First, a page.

Before being snubbed at the Academy Awards last year for “Drive” and before personal favorite “Bronson,” Nicholas Winding Refn wrote and directed the “Pusher” trilogy. While they’re not exactly essential viewing for Refn’s best known works, the films still bring Refn’s gritty and super-violent style to the drug dealing world. Seeing how fast a drug dealer can fall from grace is perhaps the best part of the original film. The question arises of whether or not “Pusher” really needed a remake or not, especially since a Hindi remake is also floating around from 2010.
The 2012 version of “Pusher” is set in London and is told over the span of a week. A drug dealer named Frank (Richard Coyle) has a big deal coming up that will surely outshine his usual middle class clients. He pals around with Tony (Bronson Webb), a guy who always has sex on the brain and who tends to have a different set of eyes for potential meetings with Frank; which leads to Frank needing a large amount of cocaine for a client by the next day. He talks to his supplier Milo (Zlatko Buric), who he already owes $3,000. The deal goes south when he’s busted by the cops and Frank finds himself owing Milo over $55,000. As Frank’s leads all lead him right back to where he started and with his life on the line, his impending fate becomes abundantly clear.
Aside from the shift from being Danish to British, there isn’t much of a difference between this “Pusher” and the original. It’s in English, which will be nice for those who don’t like reading subtitles but all of the main story points are still the same. The absence of Mads Mikkelsen as Tony is a bit of a letdown, but Bronson Webb still offers the same type of female obsessed dialogue so it probably won’t be felt by those who have no idea who Mikkelsen is or who haven’t seen the original film.
Zlatko Buric reprises his role as Milo, which is a nice throwback for fans of Refn’s version of the film. Seeing Neil Maskell from “Kill List” make an appearance was a highlight as well. The biggest differences between this version and the original are the way certain parts of the film are edited. Frank has a few freak outs where the stress of everything going wrong really gets to him. The image begins to go out of focus and becomes staticky and shaky; similar to the final sequence in “Altered States.”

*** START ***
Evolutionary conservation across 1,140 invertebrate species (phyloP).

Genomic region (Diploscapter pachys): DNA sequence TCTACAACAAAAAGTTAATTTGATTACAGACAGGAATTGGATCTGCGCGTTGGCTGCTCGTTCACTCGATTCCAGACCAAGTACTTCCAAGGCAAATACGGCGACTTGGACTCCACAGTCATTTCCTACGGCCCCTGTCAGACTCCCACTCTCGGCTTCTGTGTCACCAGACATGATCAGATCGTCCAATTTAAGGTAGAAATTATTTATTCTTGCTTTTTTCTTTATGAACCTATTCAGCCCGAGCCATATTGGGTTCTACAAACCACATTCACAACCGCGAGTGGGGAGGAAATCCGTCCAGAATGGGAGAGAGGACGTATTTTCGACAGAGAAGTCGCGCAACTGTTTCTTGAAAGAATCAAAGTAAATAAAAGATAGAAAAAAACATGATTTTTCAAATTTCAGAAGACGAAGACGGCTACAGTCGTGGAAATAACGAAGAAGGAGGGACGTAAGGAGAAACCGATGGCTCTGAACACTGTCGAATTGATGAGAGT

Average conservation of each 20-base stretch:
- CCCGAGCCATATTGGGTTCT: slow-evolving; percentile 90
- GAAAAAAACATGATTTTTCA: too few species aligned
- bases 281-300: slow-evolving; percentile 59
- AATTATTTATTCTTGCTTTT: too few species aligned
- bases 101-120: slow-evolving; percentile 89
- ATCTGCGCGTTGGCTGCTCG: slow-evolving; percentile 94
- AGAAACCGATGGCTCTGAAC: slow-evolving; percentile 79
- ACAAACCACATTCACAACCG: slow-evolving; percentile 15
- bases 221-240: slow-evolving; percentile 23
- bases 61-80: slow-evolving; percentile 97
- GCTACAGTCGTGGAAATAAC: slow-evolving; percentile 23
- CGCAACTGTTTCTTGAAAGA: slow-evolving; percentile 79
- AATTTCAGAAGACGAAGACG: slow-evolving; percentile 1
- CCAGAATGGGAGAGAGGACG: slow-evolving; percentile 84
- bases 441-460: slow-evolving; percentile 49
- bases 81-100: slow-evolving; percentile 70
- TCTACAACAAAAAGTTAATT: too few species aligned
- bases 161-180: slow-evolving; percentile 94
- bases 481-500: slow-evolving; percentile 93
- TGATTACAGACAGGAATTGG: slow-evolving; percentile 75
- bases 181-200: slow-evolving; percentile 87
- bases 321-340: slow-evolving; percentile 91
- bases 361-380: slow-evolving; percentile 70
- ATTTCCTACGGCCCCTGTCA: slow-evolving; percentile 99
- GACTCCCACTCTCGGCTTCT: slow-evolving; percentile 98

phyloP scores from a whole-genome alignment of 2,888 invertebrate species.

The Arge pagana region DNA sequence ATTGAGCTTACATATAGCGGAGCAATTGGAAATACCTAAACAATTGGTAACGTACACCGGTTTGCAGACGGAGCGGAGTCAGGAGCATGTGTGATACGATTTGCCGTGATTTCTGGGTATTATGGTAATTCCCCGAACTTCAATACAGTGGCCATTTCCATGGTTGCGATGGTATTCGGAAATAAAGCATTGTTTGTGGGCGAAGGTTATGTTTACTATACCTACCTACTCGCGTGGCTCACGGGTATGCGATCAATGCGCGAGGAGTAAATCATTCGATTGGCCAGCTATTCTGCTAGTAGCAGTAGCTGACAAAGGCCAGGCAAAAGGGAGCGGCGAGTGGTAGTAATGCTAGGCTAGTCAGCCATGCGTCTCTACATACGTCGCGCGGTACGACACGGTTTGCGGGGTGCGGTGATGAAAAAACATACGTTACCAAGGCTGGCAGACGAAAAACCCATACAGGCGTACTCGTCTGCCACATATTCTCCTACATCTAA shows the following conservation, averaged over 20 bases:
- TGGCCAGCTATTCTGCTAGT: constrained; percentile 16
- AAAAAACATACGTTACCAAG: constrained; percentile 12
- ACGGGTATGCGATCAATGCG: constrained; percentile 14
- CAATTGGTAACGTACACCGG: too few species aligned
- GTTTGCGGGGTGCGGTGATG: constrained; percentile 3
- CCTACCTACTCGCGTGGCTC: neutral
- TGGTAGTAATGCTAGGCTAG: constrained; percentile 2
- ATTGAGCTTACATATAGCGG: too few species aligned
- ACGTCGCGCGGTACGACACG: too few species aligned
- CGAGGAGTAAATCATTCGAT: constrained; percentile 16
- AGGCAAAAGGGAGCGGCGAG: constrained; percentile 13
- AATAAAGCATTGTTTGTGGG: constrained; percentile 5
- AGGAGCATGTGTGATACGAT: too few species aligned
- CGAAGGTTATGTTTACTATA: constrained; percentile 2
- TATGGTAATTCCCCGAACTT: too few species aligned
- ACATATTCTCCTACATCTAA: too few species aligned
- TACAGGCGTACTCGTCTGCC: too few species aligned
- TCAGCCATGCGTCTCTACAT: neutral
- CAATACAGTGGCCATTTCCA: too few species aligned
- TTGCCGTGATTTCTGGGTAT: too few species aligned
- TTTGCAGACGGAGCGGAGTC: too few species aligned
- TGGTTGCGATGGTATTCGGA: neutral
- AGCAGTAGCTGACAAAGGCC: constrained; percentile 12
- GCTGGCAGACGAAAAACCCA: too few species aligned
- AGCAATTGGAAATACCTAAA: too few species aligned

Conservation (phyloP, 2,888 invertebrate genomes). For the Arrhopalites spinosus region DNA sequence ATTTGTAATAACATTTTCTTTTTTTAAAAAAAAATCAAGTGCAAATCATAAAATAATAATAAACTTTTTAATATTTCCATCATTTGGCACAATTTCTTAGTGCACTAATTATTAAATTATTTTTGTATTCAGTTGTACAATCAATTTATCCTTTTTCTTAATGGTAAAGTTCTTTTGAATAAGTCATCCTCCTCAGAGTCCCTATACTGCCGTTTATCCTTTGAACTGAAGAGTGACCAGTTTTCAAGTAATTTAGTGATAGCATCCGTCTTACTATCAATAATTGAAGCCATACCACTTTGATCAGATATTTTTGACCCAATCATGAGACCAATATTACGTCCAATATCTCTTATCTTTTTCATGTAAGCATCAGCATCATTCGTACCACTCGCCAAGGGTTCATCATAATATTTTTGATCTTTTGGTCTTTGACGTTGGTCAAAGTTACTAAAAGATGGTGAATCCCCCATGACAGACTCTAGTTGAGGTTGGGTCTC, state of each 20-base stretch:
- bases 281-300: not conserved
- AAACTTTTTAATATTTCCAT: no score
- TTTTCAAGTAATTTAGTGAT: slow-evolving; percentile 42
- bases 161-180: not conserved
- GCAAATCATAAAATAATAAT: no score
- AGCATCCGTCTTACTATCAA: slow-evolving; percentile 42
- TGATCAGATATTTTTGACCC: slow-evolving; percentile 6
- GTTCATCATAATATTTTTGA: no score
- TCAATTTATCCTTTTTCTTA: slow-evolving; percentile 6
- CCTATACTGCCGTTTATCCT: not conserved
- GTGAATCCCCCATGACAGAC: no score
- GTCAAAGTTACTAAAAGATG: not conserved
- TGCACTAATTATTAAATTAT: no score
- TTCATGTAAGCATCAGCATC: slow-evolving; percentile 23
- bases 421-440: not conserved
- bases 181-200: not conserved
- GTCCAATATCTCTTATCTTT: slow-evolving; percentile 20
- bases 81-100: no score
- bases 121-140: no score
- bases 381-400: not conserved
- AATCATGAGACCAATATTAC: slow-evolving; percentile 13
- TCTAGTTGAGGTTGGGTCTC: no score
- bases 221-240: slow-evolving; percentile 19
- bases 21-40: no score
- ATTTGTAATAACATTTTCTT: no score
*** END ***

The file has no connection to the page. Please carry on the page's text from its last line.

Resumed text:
The most intense moments of the film stick out the most thanks to how they’re edited or the strong content involved. There’s the pet shop sequence where Frank comes to collect some money he’s owed which is memorable because of how it ends while Frank’s break down at Fitz’s (Paul Kaye) party shows just how close to insanity Frank has become. The music in the film really isn’t all that impressive as it’s mostly just club and dance music that all sounds the same, but there’s this one really brief piano piece during Fitz’s party that is just brilliant. It’s just a shame that it only lasts about 45 seconds.
The performances are strong in “Pusher” as Richard Coyle does an impeccable job portraying intensity, extreme duress, and a man willing to do whatever it takes just to live another day while Zlatko Buric is just as menacing in English as he is in Danish. Camera tricks and editing techniques aside, “Pusher” is mostly exactly the same as the original film. Remember how “Let Me In” at least had a few extra scenes compared to “Let the Right One In?” This doesn’t even have that. “Pusher” isn’t exactly a waste of time, but is completely unnecessary when you can just visit the original film and its two sequels. “Pusher” is disposable for Refn fans that have followed his work from the beginning, but is more worthwhile for new viewers since they don’t know what they’re in for.